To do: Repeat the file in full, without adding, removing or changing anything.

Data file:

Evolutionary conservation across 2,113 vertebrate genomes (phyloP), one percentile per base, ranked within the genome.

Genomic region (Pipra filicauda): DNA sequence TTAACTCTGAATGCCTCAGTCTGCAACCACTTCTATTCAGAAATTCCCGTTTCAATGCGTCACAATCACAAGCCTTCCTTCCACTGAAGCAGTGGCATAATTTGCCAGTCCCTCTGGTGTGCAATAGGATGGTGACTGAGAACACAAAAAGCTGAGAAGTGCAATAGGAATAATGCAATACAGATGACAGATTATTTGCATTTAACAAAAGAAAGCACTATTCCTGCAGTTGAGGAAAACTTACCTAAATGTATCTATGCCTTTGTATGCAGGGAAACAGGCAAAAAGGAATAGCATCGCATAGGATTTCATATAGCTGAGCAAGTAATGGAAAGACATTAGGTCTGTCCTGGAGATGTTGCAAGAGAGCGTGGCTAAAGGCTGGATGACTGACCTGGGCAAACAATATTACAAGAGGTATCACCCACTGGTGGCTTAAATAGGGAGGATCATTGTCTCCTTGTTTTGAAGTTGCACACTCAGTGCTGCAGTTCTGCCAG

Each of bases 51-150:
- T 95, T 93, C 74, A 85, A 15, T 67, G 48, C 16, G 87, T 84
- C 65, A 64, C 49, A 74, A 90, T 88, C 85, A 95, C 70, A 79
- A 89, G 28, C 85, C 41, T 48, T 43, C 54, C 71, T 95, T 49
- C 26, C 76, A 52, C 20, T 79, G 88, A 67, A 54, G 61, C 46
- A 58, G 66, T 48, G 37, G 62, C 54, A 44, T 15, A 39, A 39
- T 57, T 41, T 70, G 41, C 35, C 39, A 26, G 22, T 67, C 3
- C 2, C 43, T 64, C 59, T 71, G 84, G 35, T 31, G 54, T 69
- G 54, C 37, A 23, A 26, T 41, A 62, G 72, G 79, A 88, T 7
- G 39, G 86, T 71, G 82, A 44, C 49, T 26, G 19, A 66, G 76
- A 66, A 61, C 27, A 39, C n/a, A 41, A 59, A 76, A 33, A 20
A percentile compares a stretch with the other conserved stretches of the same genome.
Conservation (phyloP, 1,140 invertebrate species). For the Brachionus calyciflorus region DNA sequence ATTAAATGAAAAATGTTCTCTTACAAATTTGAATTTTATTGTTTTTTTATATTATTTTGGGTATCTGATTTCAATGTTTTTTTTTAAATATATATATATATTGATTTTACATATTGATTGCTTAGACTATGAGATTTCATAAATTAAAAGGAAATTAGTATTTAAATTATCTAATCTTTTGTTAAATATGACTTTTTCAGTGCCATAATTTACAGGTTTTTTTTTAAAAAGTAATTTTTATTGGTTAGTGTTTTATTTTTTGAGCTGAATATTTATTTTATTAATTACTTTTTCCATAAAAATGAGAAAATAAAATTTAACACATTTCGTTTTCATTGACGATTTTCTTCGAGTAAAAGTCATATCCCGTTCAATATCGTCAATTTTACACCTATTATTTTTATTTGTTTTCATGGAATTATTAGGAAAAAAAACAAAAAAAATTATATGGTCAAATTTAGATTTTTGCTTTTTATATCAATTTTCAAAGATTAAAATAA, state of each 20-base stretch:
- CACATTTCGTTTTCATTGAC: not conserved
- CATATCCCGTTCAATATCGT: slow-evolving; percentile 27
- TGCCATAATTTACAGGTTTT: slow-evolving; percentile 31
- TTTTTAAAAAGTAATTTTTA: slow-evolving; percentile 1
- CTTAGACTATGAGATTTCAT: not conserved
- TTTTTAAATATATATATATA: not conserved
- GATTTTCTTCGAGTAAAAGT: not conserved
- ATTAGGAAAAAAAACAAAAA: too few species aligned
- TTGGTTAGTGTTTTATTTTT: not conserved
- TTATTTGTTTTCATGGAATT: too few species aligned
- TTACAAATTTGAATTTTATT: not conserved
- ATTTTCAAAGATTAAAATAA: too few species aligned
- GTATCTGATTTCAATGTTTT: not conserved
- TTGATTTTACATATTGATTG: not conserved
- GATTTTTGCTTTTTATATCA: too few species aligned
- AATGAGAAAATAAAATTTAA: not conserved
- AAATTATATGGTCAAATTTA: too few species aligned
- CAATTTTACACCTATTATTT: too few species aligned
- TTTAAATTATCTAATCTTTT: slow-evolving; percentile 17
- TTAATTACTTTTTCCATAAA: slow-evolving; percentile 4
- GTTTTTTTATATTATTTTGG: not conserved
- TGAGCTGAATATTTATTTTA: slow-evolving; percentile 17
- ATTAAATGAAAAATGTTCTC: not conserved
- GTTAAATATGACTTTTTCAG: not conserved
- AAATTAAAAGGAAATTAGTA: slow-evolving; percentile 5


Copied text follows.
Evolutionary conservation across 2,113 vertebrate genomes (phyloP), one percentile per base, ranked within the genome.

Genomic region (Pipra filicauda): DNA sequence TTAACTCTGAATGCCTCAGTCTGCAACCACTTCTATTCAGAAATTCCCGTTTCAATGCGTCACAATCACAAGCCTTCCTTCCACTGAAGCAGTGGCATAATTTGCCAGTCCCTCTGGTGTGCAATAGGATGGTGACTGAGAACACAAAAAGCTGAGAAGTGCAATAGGAATAATGCAATACAGATGACAGATTATTTGCATTTAACAAAAGAAAGCACTATTCCTGCAGTTGAGGAAAACTTACCTAAATGTATCTATGCCTTTGTATGCAGGGAAACAGGCAAAAAGGAATAGCATCGCATAGGATTTCATATAGCTGAGCAAGTAATGGAAAGACATTAGGTCTGTCCTGGAGATGTTGCAAGAGAGCGTGGCTAAAGGCTGGATGACTGACCTGGGCAAACAATATTACAAGAGGTATCACCCACTGGTGGCTTAAATAGGGAGGATCATTGTCTCCTTGTTTTGAAGTTGCACACTCAGTGCTGCAGTTCTGCCAG

Each of bases 51-150:
- T 95, T 93, C 74, A 85, A 15, T 67, G 48, C 16, G 87, T 84
- C 65, A 64, C 49, A 74, A 90, T 88, C 85, A 95, C 70, A 79
- A 89, G 28, C 85, C 41, T 48, T 43, C 54, C 71, T 95, T 49
- C 26, C 76, A 52, C 20, T 79, G 88, A 67, A 54, G 61, C 46
- A 58, G 66, T 48, G 37, G 62, C 54, A 44, T 15, A 39, A 39
- T 57, T 41, T 70, G 41, C 35, C 39, A 26, G 22, T 67, C 3
- C 2, C 43, T 64, C 59, T 71, G 84, G 35, T 31, G 54, T 69
- G 54, C 37, A 23, A 26, T 41, A 62, G 72, G 79, A 88, T 7
- G 39, G 86, T 71, G 82, A 44, C 49, T 26, G 19, A 66, G 76
- A 66, A 61, C 27, A 39, C n/a, A 41, A 59, A 76, A 33, A 20
A percentile compares a stretch with the other conserved stretches of the same genome.
Conservation (phyloP, 1,140 invertebrate species). For the Brachionus calyciflorus region DNA sequence ATTAAATGAAAAATGTTCTCTTACAAATTTGAATTTTATTGTTTTTTTATATTATTTTGGGTATCTGATTTCAATGTTTTTTTTTAAATATATATATATATTGATTTTACATATTGATTGCTTAGACTATGAGATTTCATAAATTAAAAGGAAATTAGTATTTAAATTATCTAATCTTTTGTTAAATATGACTTTTTCAGTGCCATAATTTACAGGTTTTTTTTTAAAAAGTAATTTTTATTGGTTAGTGTTTTATTTTTTGAGCTGAATATTTATTTTATTAATTACTTTTTCCATAAAAATGAGAAAATAAAATTTAACACATTTCGTTTTCATTGACGATTTTCTTCGAGTAAAAGTCATATCCCGTTCAATATCGTCAATTTTACACCTATTATTTTTATTTGTTTTCATGGAATTATTAGGAAAAAAAACAAAAAAAATTATATGGTCAAATTTAGATTTTTGCTTTTTATATCAATTTTCAAAGATTAAAATAA, state of each 20-base stretch:
- CACATTTCGTTTTCATTGAC: not conserved
- CATATCCCGTTCAATATCGT: slow-evolving; percentile 27
- TGCCATAATTTACAGGTTTT: slow-evolving; percentile 31
- TTTTTAAAAAGTAATTTTTA: slow-evolving; percentile 1
- CTTAGACTATGAGATTTCAT: not conserved
- TTTTTAAATATATATATATA: not conserved
- GATTTTCTTCGAGTAAAAGT: not conserved
- ATTAGGAAAAAAAACAAAAA: too few species aligned
- TTGGTTAGTGTTTTATTTTT: not conserved
- TTATTTGTTTTCATGGAATT: too few species aligned
- TTACAAATTTGAATTTTATT: not conserved
- ATTTTCAAAGATTAAAATAA: too few species aligned
- GTATCTGATTTCAATGTTTT: not conserved
- TTGATTTTACATATTGATTG: not conserved
- GATTTTTGCTTTTTATATCA: too few species aligned
- AATGAGAAAATAAAATTTAA: not conserved
- AAATTATATGGTCAAATTTA: too few species aligned
- CAATTTTACACCTATTATTT: too few species aligned
- TTTAAATTATCTAATCTTTT: slow-evolving; percentile 17
- TTAATTACTTTTTCCATAAA: slow-evolving; percentile 4
- GTTTTTTTATATTATTTTGG: not conserved
- TGAGCTGAATATTTATTTTA: slow-evolving; percentile 17
- ATTAAATGAAAAATGTTCTC: not conserved
- GTTAAATATGACTTTTTCAG: not conserved
- AAATTAAAAGGAAATTAGTA: slow-evolving; percentile 5